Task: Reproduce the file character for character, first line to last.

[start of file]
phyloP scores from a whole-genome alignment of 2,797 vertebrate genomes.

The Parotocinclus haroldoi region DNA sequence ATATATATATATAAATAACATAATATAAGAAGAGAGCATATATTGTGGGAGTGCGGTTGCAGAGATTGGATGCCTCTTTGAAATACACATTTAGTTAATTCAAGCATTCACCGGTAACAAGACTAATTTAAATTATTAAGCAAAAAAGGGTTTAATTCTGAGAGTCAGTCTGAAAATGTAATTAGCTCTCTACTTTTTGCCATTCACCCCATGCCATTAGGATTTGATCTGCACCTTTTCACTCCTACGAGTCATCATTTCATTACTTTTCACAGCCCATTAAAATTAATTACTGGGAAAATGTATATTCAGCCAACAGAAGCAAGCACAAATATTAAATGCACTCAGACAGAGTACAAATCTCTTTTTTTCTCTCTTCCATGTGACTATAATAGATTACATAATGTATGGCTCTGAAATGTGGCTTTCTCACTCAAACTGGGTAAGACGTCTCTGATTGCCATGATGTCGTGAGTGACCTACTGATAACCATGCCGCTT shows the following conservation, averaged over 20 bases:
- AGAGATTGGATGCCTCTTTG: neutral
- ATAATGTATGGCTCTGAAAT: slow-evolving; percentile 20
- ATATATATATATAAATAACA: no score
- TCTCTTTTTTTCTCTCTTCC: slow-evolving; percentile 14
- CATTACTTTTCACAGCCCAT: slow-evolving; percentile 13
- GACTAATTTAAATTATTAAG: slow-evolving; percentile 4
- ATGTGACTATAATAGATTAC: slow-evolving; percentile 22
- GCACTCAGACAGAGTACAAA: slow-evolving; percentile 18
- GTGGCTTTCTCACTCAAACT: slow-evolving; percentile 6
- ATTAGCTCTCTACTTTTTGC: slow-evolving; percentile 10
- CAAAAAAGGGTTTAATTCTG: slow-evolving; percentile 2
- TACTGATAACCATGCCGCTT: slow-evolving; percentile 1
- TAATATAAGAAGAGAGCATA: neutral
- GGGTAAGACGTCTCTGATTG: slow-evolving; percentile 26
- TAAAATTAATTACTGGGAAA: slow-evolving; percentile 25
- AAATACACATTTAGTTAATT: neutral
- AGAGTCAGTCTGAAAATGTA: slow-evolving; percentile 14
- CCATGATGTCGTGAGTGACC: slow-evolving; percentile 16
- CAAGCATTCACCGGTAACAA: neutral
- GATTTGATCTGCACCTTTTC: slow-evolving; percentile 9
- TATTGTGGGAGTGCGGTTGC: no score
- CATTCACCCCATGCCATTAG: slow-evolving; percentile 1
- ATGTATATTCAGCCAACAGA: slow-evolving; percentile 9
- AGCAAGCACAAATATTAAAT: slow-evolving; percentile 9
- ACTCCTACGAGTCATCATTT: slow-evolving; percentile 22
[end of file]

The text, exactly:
phyloP scores from a whole-genome alignment of 2,797 vertebrate genomes.

The Parotocinclus haroldoi region DNA sequence ATATATATATATAAATAACATAATATAAGAAGAGAGCATATATTGTGGGAGTGCGGTTGCAGAGATTGGATGCCTCTTTGAAATACACATTTAGTTAATTCAAGCATTCACCGGTAACAAGACTAATTTAAATTATTAAGCAAAAAAGGGTTTAATTCTGAGAGTCAGTCTGAAAATGTAATTAGCTCTCTACTTTTTGCCATTCACCCCATGCCATTAGGATTTGATCTGCACCTTTTCACTCCTACGAGTCATCATTTCATTACTTTTCACAGCCCATTAAAATTAATTACTGGGAAAATGTATATTCAGCCAACAGAAGCAAGCACAAATATTAAATGCACTCAGACAGAGTACAAATCTCTTTTTTTCTCTCTTCCATGTGACTATAATAGATTACATAATGTATGGCTCTGAAATGTGGCTTTCTCACTCAAACTGGGTAAGACGTCTCTGATTGCCATGATGTCGTGAGTGACCTACTGATAACCATGCCGCTT shows the following conservation, averaged over 20 bases:
- AGAGATTGGATGCCTCTTTG: neutral
- ATAATGTATGGCTCTGAAAT: slow-evolving; percentile 20
- ATATATATATATAAATAACA: no score
- TCTCTTTTTTTCTCTCTTCC: slow-evolving; percentile 14
- CATTACTTTTCACAGCCCAT: slow-evolving; percentile 13
- GACTAATTTAAATTATTAAG: slow-evolving; percentile 4
- ATGTGACTATAATAGATTAC: slow-evolving; percentile 22
- GCACTCAGACAGAGTACAAA: slow-evolving; percentile 18
- GTGGCTTTCTCACTCAAACT: slow-evolving; percentile 6
- ATTAGCTCTCTACTTTTTGC: slow-evolving; percentile 10
- CAAAAAAGGGTTTAATTCTG: slow-evolving; percentile 2
- TACTGATAACCATGCCGCTT: slow-evolving; percentile 1
- TAATATAAGAAGAGAGCATA: neutral
- GGGTAAGACGTCTCTGATTG: slow-evolving; percentile 26
- TAAAATTAATTACTGGGAAA: slow-evolving; percentile 25
- AAATACACATTTAGTTAATT: neutral
- AGAGTCAGTCTGAAAATGTA: slow-evolving; percentile 14
- CCATGATGTCGTGAGTGACC: slow-evolving; percentile 16
- CAAGCATTCACCGGTAACAA: neutral
- GATTTGATCTGCACCTTTTC: slow-evolving; percentile 9
- TATTGTGGGAGTGCGGTTGC: no score
- CATTCACCCCATGCCATTAG: slow-evolving; percentile 1
- ATGTATATTCAGCCAACAGA: slow-evolving; percentile 9
- AGCAAGCACAAATATTAAAT: slow-evolving; percentile 9
- ACTCCTACGAGTCATCATTT: slow-evolving; percentile 22